Acculturation

 

How We Provide Guidance:

 

Successfully adapting to U.S. culture is difficult, even for talented students.  It requires learning about cultural norms through social interaction.

 

Successful cultural adaption is necessary to gain the greatest educational benefit from overseas study.  Most American schools do not actively promote social interaction between international students and American students.  It is difficult to make real friendships across cultural and linguistic barriers.

Ultimately, most international students give up on their attempts to make American friends. They spend most of their social time with other international students.  They wish they had more opportunities to practice their conversational English skills. They do not participate fully in classroom discussions. This can adversely affect their grades.  It sometimes leads to isolation and even depression. In such circumstances, students often do not tell their parents they are struggling.  They do not want to worry their parents.

Another culturally based barrier is lack of familiarity with American teaching methods.  In general, international students do not understand the expectations of American professors. They find it difficult to connect with American classmates.  This adversely affects their academic experience and eventual career success.

In addition, being in a foreign environment, far from home and family, is emotionally stressful.  It is challenging to make friends across cultures.  Thus, international students tend to cluster together with students from their home country.  This limits their linguistic development and acculturation. This is especially true for Chinese students because their numbers are growing rapidly at U.S. high schools, colleges, and universities.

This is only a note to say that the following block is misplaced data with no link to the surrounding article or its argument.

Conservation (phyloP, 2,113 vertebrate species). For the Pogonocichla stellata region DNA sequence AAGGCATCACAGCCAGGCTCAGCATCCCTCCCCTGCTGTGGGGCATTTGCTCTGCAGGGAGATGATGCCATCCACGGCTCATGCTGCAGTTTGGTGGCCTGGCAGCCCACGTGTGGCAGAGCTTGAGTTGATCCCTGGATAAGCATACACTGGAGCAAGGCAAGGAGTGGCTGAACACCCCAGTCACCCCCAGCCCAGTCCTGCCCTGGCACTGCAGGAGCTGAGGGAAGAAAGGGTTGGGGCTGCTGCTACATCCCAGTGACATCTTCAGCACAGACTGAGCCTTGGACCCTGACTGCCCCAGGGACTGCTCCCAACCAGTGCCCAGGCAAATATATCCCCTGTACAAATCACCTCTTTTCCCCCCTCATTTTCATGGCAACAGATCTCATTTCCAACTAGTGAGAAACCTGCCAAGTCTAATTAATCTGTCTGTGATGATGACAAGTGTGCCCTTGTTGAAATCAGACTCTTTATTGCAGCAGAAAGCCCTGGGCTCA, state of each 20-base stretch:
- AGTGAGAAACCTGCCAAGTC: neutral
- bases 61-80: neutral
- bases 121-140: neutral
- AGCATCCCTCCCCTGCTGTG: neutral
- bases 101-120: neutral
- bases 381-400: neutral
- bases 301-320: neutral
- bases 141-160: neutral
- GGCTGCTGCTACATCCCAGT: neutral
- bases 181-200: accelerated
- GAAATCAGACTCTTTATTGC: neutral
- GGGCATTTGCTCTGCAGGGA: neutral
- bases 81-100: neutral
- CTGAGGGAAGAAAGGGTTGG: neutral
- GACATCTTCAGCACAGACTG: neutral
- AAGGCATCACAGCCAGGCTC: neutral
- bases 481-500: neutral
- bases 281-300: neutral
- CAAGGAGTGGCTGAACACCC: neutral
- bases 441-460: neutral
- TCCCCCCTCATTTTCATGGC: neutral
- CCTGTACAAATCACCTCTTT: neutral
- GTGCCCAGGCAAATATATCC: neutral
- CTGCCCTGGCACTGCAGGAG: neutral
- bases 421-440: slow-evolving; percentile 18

Often, Chinese students find themselves surrounded by fellow nationals in their classes.  "I may as well be at Beijing University," commented one Chinese graduate student.  She was expressing her frustration and disappointment at finding herself in orientation and in classes with mostly Chinese classmates.  She knew that this would limit her opportunity for cross-cultural interaction and acculturation. 

At Fuja, we work closely with families to choose an American school which will truly welcome and value their son or daughter.  We strongly recommend choosing schools that have a limited number of international students from any particular country.   In such environments, students interact more with Americans and make  friendships across cultures.  Also, we evaluate the quality and level of administrative support offered by the school.  We look for schools which specifically design programs to help international students adjust and acculturate.  In addition, we help students clarify their own interests and talents.  We then help them select appropriate extra-curricular activities, volunteer or community service work, and even internships.  We think creatively about how to help our students connect with Americans.